“Computing and other technical constraints limited their ability to explore combinations of human and climate pressures for the hundreds of stakeholders in the system,” said Antonia Hadjimichael, a postdoctoral researcher in the School of Civil and Environmental Engineering and senior author of the paper. Patrick Reed, the Joseph C. Ford Professor of Engineering, is a co-author.
Public agencies want to know which potential changes cause individual water shortages so they can adapt their water management policies to address them. For instance, a boom in population suggests water conservation programs may be the best strategy, or limiting the growing season for a particular crop may offset water shortages due to irrigation.
“We were able to work together to consider a diverse set of potential futures in our exploratory modeling that helped us discover in finer-grained detail how individual water users’ vulnerabilities may differ substantially,” said Reed.
In order to account for the myriad laws, climate patterns and water demands, among other factors, Hadjimichael and co-authors used the Colorado Water Conservation Board’s model to simulate more than 1 million potential scenarios, depicting the Colorado River basin and its dependents in a collection of possible futures. The simulation offers a diverse view of each dependent’s vulnerability to a water shortage.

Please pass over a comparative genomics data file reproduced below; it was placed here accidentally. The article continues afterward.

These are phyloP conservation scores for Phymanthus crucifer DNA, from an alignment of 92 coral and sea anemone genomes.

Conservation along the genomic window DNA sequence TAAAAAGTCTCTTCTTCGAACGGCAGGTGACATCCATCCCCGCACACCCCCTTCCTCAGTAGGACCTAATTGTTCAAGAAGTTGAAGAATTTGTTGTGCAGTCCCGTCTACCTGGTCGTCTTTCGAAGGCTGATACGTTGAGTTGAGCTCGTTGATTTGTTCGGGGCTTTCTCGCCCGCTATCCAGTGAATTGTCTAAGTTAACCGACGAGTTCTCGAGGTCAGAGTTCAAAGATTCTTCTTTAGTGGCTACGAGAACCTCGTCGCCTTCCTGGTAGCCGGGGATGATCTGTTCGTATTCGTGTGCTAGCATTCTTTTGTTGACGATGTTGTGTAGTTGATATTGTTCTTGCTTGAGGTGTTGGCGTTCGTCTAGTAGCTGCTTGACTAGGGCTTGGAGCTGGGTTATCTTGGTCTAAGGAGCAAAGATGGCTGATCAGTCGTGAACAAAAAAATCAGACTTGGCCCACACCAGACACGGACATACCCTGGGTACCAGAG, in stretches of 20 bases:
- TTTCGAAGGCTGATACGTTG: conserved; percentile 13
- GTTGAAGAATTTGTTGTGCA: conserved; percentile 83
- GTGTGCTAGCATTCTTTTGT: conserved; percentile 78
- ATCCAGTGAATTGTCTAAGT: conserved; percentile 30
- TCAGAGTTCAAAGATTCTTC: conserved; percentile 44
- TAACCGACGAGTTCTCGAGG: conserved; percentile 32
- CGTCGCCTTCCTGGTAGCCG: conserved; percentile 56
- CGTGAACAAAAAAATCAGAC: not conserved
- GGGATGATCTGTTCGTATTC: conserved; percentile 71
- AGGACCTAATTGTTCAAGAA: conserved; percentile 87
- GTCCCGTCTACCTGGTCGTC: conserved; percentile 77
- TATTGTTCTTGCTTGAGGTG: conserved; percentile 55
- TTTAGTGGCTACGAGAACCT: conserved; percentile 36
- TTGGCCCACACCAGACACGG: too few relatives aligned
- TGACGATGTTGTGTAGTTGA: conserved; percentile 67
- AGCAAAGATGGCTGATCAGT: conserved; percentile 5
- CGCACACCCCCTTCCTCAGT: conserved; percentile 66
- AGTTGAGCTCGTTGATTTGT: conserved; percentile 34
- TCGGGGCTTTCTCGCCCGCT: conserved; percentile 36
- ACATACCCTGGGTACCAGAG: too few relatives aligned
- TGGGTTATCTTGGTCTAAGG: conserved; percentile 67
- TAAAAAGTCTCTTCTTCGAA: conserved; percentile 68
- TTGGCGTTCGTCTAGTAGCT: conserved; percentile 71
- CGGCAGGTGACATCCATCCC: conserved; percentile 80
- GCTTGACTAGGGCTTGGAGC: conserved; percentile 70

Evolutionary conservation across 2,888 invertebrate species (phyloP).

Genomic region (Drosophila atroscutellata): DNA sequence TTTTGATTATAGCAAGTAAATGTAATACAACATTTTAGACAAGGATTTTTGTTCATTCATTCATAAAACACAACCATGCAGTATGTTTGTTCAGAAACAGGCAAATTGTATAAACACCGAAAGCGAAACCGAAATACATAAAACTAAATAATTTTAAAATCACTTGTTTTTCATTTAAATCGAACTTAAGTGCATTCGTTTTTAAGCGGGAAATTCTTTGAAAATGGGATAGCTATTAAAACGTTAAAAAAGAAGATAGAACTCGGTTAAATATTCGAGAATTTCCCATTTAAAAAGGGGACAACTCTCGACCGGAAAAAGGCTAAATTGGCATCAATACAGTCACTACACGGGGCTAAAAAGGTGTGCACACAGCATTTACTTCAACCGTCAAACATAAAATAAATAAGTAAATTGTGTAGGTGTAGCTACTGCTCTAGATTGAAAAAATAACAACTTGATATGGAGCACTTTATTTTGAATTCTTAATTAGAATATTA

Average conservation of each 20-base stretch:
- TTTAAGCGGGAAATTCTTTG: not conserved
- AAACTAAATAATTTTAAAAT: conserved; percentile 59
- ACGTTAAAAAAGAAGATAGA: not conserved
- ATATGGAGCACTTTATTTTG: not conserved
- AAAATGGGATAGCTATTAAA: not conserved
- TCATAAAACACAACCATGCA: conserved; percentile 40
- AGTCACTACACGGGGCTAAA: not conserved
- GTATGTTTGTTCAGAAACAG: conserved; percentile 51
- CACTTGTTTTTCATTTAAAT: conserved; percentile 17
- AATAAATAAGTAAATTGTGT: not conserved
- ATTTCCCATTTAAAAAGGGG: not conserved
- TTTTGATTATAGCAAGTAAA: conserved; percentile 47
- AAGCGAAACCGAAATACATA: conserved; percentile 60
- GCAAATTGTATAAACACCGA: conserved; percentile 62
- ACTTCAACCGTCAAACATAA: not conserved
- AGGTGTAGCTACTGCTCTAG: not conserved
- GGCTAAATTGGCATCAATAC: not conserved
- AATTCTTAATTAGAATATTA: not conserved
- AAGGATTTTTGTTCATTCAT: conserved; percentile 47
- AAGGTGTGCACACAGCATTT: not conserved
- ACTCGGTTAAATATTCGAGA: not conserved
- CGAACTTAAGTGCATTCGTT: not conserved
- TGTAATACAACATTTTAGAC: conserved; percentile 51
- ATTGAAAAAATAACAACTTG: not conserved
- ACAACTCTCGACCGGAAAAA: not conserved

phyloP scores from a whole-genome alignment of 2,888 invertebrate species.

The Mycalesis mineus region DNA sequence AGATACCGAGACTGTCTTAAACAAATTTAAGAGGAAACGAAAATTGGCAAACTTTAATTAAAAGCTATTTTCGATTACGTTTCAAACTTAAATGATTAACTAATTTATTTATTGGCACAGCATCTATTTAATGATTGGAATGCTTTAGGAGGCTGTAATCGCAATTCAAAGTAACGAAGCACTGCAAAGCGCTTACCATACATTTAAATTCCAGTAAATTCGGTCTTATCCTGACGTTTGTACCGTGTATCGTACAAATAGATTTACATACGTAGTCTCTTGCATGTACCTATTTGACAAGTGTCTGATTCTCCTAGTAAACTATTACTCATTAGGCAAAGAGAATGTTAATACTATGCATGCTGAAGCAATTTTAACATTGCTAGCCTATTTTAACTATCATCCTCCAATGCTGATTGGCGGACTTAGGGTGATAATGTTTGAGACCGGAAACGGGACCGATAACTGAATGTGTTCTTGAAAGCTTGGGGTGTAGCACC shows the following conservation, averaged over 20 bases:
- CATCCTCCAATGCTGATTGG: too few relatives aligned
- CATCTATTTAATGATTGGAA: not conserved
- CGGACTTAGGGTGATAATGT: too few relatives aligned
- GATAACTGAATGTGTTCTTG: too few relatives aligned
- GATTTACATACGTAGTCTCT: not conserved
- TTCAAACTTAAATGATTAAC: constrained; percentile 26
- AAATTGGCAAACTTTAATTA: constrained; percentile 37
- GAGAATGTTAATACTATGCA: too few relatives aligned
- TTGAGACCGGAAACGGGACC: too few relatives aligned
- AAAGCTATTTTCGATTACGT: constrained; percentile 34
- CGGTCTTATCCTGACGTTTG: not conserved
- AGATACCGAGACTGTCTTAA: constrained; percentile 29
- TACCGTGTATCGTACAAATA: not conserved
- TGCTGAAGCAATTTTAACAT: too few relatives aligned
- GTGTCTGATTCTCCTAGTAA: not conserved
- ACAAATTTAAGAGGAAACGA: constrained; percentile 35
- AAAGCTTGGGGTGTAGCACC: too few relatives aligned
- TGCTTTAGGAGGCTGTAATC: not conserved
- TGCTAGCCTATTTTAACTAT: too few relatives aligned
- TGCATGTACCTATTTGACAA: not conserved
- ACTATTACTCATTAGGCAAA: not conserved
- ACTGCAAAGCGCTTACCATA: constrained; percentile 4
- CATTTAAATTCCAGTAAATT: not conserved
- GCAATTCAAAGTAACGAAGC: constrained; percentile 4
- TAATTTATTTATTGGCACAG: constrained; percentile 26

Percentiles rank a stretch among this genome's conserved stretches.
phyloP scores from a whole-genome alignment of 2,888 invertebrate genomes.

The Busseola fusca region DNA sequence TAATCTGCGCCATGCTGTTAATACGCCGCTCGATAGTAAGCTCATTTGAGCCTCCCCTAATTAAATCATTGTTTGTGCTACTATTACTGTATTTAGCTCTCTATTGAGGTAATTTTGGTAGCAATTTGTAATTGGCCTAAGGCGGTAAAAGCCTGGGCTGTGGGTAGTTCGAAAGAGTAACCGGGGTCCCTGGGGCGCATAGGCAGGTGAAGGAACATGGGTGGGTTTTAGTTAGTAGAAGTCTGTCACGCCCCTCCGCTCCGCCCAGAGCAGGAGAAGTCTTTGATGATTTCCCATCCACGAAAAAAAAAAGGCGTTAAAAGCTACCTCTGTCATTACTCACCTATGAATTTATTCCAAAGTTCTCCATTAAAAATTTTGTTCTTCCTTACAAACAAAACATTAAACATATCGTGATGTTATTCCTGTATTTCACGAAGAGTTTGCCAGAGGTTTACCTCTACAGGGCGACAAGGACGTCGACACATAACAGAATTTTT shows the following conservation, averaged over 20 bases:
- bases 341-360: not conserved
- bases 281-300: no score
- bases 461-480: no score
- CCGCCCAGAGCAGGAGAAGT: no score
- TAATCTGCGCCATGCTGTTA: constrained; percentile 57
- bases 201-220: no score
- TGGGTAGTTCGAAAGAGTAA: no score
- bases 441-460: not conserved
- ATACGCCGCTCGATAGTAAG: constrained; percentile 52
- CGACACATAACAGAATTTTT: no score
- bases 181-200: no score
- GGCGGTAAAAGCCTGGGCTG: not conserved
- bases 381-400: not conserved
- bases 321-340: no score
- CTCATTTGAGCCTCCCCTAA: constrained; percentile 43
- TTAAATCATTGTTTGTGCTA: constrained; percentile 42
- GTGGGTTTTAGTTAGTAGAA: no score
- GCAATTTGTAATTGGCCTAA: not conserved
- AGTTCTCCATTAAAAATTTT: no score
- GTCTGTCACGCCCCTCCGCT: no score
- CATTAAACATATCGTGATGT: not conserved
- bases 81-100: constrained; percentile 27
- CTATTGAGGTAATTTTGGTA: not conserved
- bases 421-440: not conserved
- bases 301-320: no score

One key finding: Different local stakeholders experience the same drought in potentially very different ways, even when they are located near each other or possess similar rights to the water. This poses a challenge because studies that look at average vulnerabilities across groups – such as farmers, residents or businesses – or regions would miss critical details.
“For example, farmers located in the same county using water from the same river source might have very different water shortages during a drought,” Hadjimichael said, noting the model suggests historical data can’t always be relied upon to infer future impacts.
“These differences are due to complex relationships between their water rights, locations and the simulated future changes in climate and demands that we are still working to better understand,” Hadjimichael said.
Preparing for an uncertain future is especially important for the Colorado Water Conservation Board and other western U.S. policymakers as they continue to face unprecedented drought conditions. In the past two decades, the Colorado River basin has experienced its lowest period of inflow in more than 100 years of record keeping, and reservoir storage has declined from nearly full to about half of capacity, according to the U.S. Department of the Interior.
The paper’s authors suggest that the laws dictating rights to water resources are fundamental components shaping how stakeholders experience drought, and that predicting individual impacts requires models based on more than just simplified metrics and generic regional assessments.
Contributing to the project were researchers from the University of Virginia, Wilson Water Group, Black and Veatch, the National Center for Atmospheric Research, and the Colorado Water Conservation Board.
The research was partially funded by the National Oceanic and Atmospheric Administration.S. Kacapyr is public relations and content manager for the College of Engineering
5. WEF And An AZ Congressman Supporting Water Workforce Needs. The Water Environment Federation (WEF) is a nonprofit association that provides technical education and training for thousands of water quality professionals who clean water and return it safely to the environment. WEF members have proudly protected public health, served their local communities and supported clean water worldwide since 1928.